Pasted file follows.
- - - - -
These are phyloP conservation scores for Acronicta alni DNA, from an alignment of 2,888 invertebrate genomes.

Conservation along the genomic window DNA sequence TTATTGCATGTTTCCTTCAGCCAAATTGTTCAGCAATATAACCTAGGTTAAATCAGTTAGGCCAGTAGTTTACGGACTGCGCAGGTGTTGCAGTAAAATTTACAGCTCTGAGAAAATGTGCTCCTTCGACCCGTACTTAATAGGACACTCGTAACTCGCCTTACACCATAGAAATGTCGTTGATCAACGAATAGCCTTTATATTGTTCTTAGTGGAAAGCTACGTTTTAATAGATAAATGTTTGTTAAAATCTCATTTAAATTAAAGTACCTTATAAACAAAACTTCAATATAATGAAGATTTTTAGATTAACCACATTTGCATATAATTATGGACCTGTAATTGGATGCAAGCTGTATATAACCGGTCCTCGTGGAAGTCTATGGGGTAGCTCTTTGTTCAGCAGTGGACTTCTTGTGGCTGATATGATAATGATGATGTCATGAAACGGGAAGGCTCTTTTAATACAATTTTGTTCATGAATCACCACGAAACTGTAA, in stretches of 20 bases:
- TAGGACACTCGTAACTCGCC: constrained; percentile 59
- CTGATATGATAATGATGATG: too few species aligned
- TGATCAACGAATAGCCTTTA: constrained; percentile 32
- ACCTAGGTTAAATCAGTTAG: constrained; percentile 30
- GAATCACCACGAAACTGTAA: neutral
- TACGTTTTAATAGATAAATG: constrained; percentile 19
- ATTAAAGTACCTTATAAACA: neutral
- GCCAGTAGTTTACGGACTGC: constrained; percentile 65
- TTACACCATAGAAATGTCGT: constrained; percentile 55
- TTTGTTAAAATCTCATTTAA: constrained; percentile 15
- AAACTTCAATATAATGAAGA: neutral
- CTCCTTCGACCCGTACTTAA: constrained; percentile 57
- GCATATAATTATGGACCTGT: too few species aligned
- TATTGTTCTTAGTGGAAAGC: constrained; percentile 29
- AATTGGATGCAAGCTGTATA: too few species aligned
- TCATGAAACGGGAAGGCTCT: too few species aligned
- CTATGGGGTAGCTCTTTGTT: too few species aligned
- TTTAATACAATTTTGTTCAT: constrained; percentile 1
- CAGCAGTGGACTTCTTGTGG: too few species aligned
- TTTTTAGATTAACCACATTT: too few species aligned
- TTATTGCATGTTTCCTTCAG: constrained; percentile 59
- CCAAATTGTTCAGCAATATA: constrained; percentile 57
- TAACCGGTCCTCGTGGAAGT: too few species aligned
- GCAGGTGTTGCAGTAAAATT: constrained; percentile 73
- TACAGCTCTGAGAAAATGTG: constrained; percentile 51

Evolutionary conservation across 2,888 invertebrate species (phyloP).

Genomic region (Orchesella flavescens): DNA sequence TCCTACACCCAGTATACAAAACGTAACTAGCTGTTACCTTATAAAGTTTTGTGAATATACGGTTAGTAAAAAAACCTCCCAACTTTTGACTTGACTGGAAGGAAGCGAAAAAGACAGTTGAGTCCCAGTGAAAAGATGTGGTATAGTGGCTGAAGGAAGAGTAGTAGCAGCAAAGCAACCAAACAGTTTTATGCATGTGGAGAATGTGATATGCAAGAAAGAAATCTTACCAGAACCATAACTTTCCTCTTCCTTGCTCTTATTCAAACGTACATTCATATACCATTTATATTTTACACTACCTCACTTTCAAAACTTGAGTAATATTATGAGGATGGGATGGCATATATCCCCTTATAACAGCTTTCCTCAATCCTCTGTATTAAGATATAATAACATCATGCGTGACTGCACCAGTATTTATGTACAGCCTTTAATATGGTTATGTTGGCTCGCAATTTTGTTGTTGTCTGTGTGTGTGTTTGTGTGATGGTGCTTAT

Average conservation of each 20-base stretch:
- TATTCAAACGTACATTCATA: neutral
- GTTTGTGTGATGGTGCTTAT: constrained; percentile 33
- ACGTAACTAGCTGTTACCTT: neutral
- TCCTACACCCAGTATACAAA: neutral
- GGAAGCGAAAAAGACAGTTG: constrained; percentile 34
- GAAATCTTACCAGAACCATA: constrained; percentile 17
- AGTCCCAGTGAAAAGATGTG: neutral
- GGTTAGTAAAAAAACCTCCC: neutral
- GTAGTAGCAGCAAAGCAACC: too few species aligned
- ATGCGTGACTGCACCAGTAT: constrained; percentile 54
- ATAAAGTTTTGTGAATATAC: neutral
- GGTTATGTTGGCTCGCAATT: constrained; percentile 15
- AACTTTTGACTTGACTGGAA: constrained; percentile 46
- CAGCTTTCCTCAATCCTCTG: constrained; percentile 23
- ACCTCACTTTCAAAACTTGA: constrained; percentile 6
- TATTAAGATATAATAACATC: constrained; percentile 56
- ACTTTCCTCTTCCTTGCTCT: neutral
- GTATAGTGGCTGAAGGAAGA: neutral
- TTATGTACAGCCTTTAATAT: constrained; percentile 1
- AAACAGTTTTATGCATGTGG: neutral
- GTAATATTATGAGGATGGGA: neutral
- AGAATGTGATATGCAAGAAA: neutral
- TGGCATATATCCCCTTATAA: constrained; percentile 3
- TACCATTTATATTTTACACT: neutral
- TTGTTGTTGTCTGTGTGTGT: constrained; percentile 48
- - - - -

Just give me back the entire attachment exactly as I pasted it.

These are phyloP conservation scores for Acronicta alni DNA, from an alignment of 2,888 invertebrate genomes.

Conservation along the genomic window DNA sequence TTATTGCATGTTTCCTTCAGCCAAATTGTTCAGCAATATAACCTAGGTTAAATCAGTTAGGCCAGTAGTTTACGGACTGCGCAGGTGTTGCAGTAAAATTTACAGCTCTGAGAAAATGTGCTCCTTCGACCCGTACTTAATAGGACACTCGTAACTCGCCTTACACCATAGAAATGTCGTTGATCAACGAATAGCCTTTATATTGTTCTTAGTGGAAAGCTACGTTTTAATAGATAAATGTTTGTTAAAATCTCATTTAAATTAAAGTACCTTATAAACAAAACTTCAATATAATGAAGATTTTTAGATTAACCACATTTGCATATAATTATGGACCTGTAATTGGATGCAAGCTGTATATAACCGGTCCTCGTGGAAGTCTATGGGGTAGCTCTTTGTTCAGCAGTGGACTTCTTGTGGCTGATATGATAATGATGATGTCATGAAACGGGAAGGCTCTTTTAATACAATTTTGTTCATGAATCACCACGAAACTGTAA, in stretches of 20 bases:
- TAGGACACTCGTAACTCGCC: constrained; percentile 59
- CTGATATGATAATGATGATG: too few species aligned
- TGATCAACGAATAGCCTTTA: constrained; percentile 32
- ACCTAGGTTAAATCAGTTAG: constrained; percentile 30
- GAATCACCACGAAACTGTAA: neutral
- TACGTTTTAATAGATAAATG: constrained; percentile 19
- ATTAAAGTACCTTATAAACA: neutral
- GCCAGTAGTTTACGGACTGC: constrained; percentile 65
- TTACACCATAGAAATGTCGT: constrained; percentile 55
- TTTGTTAAAATCTCATTTAA: constrained; percentile 15
- AAACTTCAATATAATGAAGA: neutral
- CTCCTTCGACCCGTACTTAA: constrained; percentile 57
- GCATATAATTATGGACCTGT: too few species aligned
- TATTGTTCTTAGTGGAAAGC: constrained; percentile 29
- AATTGGATGCAAGCTGTATA: too few species aligned
- TCATGAAACGGGAAGGCTCT: too few species aligned
- CTATGGGGTAGCTCTTTGTT: too few species aligned
- TTTAATACAATTTTGTTCAT: constrained; percentile 1
- CAGCAGTGGACTTCTTGTGG: too few species aligned
- TTTTTAGATTAACCACATTT: too few species aligned
- TTATTGCATGTTTCCTTCAG: constrained; percentile 59
- CCAAATTGTTCAGCAATATA: constrained; percentile 57
- TAACCGGTCCTCGTGGAAGT: too few species aligned
- GCAGGTGTTGCAGTAAAATT: constrained; percentile 73
- TACAGCTCTGAGAAAATGTG: constrained; percentile 51

Evolutionary conservation across 2,888 invertebrate species (phyloP).

Genomic region (Orchesella flavescens): DNA sequence TCCTACACCCAGTATACAAAACGTAACTAGCTGTTACCTTATAAAGTTTTGTGAATATACGGTTAGTAAAAAAACCTCCCAACTTTTGACTTGACTGGAAGGAAGCGAAAAAGACAGTTGAGTCCCAGTGAAAAGATGTGGTATAGTGGCTGAAGGAAGAGTAGTAGCAGCAAAGCAACCAAACAGTTTTATGCATGTGGAGAATGTGATATGCAAGAAAGAAATCTTACCAGAACCATAACTTTCCTCTTCCTTGCTCTTATTCAAACGTACATTCATATACCATTTATATTTTACACTACCTCACTTTCAAAACTTGAGTAATATTATGAGGATGGGATGGCATATATCCCCTTATAACAGCTTTCCTCAATCCTCTGTATTAAGATATAATAACATCATGCGTGACTGCACCAGTATTTATGTACAGCCTTTAATATGGTTATGTTGGCTCGCAATTTTGTTGTTGTCTGTGTGTGTGTTTGTGTGATGGTGCTTAT

Average conservation of each 20-base stretch:
- TATTCAAACGTACATTCATA: neutral
- GTTTGTGTGATGGTGCTTAT: constrained; percentile 33
- ACGTAACTAGCTGTTACCTT: neutral
- TCCTACACCCAGTATACAAA: neutral
- GGAAGCGAAAAAGACAGTTG: constrained; percentile 34
- GAAATCTTACCAGAACCATA: constrained; percentile 17
- AGTCCCAGTGAAAAGATGTG: neutral
- GGTTAGTAAAAAAACCTCCC: neutral
- GTAGTAGCAGCAAAGCAACC: too few species aligned
- ATGCGTGACTGCACCAGTAT: constrained; percentile 54
- ATAAAGTTTTGTGAATATAC: neutral
- GGTTATGTTGGCTCGCAATT: constrained; percentile 15
- AACTTTTGACTTGACTGGAA: constrained; percentile 46
- CAGCTTTCCTCAATCCTCTG: constrained; percentile 23
- ACCTCACTTTCAAAACTTGA: constrained; percentile 6
- TATTAAGATATAATAACATC: constrained; percentile 56
- ACTTTCCTCTTCCTTGCTCT: neutral
- GTATAGTGGCTGAAGGAAGA: neutral
- TTATGTACAGCCTTTAATAT: constrained; percentile 1
- AAACAGTTTTATGCATGTGG: neutral
- GTAATATTATGAGGATGGGA: neutral
- AGAATGTGATATGCAAGAAA: neutral
- TGGCATATATCCCCTTATAA: constrained; percentile 3
- TACCATTTATATTTTACACT: neutral
- TTGTTGTTGTCTGTGTGTGT: constrained; percentile 48